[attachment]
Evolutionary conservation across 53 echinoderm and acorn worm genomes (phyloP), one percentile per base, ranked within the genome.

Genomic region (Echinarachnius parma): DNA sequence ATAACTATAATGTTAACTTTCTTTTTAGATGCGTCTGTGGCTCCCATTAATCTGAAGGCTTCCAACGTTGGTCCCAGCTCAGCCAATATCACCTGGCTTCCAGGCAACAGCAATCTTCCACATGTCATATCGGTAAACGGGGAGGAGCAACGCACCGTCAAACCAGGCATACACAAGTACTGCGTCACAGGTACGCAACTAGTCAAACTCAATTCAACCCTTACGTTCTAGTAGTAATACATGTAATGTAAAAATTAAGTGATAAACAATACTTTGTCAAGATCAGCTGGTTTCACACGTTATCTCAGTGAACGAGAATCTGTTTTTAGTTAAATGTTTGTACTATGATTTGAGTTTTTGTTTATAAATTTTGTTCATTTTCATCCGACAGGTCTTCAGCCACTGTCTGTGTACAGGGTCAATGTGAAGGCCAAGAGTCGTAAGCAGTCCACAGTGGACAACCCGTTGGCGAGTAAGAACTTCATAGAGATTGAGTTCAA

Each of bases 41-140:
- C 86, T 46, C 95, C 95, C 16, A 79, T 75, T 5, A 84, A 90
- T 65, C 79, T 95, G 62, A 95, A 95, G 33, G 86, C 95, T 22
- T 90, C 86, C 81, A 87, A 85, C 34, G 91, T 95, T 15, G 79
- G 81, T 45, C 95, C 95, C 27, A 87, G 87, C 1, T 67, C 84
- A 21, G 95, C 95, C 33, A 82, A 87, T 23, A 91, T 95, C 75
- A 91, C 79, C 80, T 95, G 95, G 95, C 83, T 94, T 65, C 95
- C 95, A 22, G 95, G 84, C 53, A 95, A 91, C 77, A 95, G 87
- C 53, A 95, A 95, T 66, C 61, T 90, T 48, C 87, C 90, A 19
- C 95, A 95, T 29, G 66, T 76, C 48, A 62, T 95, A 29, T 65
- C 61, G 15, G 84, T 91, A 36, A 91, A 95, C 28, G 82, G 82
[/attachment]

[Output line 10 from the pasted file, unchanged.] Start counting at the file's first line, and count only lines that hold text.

- C 95, A 22, G 95, G 84, C 53, A 95, A 91, C 77, A 95, G 87